Design and analysis of spatially-partitioned shared caches
Author(s)Beckmann, Nathan (Nathan Zachary)
Massachusetts Institute of Technology. Department of Electrical Engineering and Computer Science.
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Data movement is a growing problem in modern chip-multiprocessors (CMPs). Processors spend the majority of their time, energy, and area moving data, not processing it. For example, a single main memory access takes hundreds of cycles and costs the energy of a thousand floating-point operations. Data movement consumes more than half the energy in current processors, and CMPs devote more than half their area to on-chip caches. Moreover, these costs are increasing as CMPs scale to larger core counts. Processors rely on the on-chip caches to limit data movement, but CMP cache design is challenging. For efficiency reasons, most cache capacity is shared among cores and distributed in banks throughout the chip. Distribution makes cores sensitive to data placement, since some cache banks can be accessed at lower latency and lower energy than others. Yet because applications require sufficient capacity to fit their working sets, it is not enough to just use the closest cache banks. Meanwhile, cores compete for scarce capacity, and the resulting interference, left unchecked, produces many unnecessary cache misses. This thesis presents novel architectural techniques that navigate these complex tradeoffs and reduce data movement. First, virtual caches spatially partition the shared cache banks to fit applications' working sets near where they are used. Virtual caches expose the distributed banks to software, and let the operating system schedule threads and their working sets to minimize data movement. Second, analytical replacement policies make better use of scarce cache capacity, reducing expensive main memory accesses: Talus eliminates performance cliffs by guaranteeing convex performance, and EVA uses planning theory to derive the optimal replacement metric under uncertainty. These policies improve performance and make qualitative contributions: Talus is cheap to predict, and so lets cache partitioning techniques (including virtual caches) work with high-performance cache replacement; and EVA shows that the conventional approach to practical cache replacement is sub-optimal. Designing CMP caches is difficult because architects face many options with many interacting factors. Unlike most prior caching work that employs best-effort heuristics, we reason about the tradeoffs through analytical models. This analytical approach lets us achieve the performance and efficiency of application-specific designs across a broad range of applications, while further providing a coherent theoretical framework to reason about data movement. Compared to a 64-core CMP with a conventional cache design, these techniques improve end-to-end performance by up to 76% and an average of 46%, save 36% of system energy and reduce cache area by 10%, while adding small area, energy, and runtime overheads.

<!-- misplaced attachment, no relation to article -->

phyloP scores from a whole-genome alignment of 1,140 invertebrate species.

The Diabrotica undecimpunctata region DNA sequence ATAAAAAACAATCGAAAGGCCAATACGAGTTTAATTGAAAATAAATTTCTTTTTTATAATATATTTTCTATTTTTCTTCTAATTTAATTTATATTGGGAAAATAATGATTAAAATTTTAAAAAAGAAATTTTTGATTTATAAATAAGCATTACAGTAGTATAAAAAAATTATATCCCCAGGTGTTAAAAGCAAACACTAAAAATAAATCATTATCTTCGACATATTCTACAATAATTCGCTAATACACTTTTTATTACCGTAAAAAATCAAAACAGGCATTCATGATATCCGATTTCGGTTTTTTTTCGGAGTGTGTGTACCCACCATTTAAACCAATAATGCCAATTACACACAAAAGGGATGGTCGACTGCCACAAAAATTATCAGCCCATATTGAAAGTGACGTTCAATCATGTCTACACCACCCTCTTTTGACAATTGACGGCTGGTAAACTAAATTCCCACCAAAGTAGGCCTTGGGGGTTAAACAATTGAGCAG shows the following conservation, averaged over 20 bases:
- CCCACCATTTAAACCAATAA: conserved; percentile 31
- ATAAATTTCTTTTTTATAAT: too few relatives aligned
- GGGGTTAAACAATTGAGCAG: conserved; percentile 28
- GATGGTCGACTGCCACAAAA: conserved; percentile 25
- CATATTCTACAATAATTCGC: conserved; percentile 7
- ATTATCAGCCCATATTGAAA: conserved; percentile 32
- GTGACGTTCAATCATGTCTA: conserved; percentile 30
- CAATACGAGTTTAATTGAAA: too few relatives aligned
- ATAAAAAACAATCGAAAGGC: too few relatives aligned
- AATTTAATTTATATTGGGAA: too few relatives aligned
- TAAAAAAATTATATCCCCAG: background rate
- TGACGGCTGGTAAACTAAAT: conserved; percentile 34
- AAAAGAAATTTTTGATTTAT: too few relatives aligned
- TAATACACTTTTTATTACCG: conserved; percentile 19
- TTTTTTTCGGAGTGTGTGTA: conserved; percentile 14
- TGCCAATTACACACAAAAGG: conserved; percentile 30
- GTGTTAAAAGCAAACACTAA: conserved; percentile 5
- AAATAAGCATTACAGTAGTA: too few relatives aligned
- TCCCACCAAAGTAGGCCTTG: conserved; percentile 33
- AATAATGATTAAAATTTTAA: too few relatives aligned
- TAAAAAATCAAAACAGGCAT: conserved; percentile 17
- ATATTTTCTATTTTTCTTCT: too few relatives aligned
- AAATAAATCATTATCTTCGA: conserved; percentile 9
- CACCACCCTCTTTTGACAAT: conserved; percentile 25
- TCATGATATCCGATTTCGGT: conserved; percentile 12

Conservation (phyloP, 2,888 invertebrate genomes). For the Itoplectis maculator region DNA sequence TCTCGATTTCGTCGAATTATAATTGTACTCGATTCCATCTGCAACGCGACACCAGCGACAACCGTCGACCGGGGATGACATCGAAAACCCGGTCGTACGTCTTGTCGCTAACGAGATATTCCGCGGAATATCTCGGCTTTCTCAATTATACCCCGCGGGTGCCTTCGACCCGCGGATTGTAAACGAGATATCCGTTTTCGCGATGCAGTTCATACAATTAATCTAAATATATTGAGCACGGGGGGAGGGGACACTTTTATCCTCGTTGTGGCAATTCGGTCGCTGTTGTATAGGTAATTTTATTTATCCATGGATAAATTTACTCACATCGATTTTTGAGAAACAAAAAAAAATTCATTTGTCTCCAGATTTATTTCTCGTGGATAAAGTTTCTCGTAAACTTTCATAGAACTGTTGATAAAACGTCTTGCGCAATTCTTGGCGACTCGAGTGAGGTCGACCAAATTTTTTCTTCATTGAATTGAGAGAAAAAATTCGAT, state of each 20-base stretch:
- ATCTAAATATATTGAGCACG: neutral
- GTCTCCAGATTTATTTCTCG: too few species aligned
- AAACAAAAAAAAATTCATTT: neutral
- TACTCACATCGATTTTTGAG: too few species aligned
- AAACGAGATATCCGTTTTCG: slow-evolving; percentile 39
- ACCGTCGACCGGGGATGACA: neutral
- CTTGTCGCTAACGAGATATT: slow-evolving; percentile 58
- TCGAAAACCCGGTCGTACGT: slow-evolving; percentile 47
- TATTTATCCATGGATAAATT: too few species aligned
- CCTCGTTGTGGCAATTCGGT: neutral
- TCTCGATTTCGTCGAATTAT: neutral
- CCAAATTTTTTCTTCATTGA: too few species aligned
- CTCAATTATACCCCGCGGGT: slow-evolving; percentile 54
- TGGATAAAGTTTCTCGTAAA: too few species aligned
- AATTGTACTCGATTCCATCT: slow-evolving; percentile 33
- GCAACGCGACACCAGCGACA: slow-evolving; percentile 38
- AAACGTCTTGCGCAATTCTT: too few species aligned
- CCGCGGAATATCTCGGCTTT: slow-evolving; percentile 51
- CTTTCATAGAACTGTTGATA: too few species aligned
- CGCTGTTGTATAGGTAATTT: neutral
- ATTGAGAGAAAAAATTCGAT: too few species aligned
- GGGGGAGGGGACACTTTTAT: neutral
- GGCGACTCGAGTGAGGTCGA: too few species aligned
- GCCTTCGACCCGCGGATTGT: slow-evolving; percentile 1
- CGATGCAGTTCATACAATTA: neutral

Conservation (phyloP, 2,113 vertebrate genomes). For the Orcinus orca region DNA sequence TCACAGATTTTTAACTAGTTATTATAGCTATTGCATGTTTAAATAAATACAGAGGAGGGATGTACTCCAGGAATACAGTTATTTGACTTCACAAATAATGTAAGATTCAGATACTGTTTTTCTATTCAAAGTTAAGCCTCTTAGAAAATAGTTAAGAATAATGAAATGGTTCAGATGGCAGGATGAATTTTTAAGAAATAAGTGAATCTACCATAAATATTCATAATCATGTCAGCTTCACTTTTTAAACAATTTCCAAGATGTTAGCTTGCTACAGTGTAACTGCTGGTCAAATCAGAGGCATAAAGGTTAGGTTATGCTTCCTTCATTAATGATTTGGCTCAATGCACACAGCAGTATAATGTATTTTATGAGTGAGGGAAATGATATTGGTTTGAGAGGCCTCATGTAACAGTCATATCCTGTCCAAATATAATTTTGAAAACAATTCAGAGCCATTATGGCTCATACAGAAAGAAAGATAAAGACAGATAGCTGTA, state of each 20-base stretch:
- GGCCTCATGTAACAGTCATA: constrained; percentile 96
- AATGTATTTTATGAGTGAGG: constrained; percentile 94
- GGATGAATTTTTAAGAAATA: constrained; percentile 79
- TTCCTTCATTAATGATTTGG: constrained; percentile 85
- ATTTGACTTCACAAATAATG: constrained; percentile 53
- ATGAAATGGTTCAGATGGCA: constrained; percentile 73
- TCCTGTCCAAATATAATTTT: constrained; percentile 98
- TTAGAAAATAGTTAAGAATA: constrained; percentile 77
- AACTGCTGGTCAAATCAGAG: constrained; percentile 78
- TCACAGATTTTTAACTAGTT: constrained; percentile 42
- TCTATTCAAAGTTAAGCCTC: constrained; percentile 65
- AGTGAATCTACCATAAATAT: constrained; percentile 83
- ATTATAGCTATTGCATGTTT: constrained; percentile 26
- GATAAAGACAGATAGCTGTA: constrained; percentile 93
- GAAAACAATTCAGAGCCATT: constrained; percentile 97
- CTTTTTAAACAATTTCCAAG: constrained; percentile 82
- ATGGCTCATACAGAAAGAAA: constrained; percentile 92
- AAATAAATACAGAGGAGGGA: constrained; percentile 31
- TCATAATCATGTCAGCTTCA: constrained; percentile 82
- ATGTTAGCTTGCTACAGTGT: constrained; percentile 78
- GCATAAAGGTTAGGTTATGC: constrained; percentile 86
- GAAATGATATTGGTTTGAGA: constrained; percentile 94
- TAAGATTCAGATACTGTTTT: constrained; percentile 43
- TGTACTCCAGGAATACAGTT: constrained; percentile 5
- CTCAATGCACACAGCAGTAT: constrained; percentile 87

Thesis: Ph. D., Massachusetts Institute of Technology, Department of Electrical Engineering and Computer Science, 2015.Cataloged from PDF version of thesis.Includes bibliographical references (pages 167-176).
DepartmentMassachusetts Institute of Technology. Department of Electrical Engineering and Computer Science.
Massachusetts Institute of Technology
Electrical Engineering and Computer Science.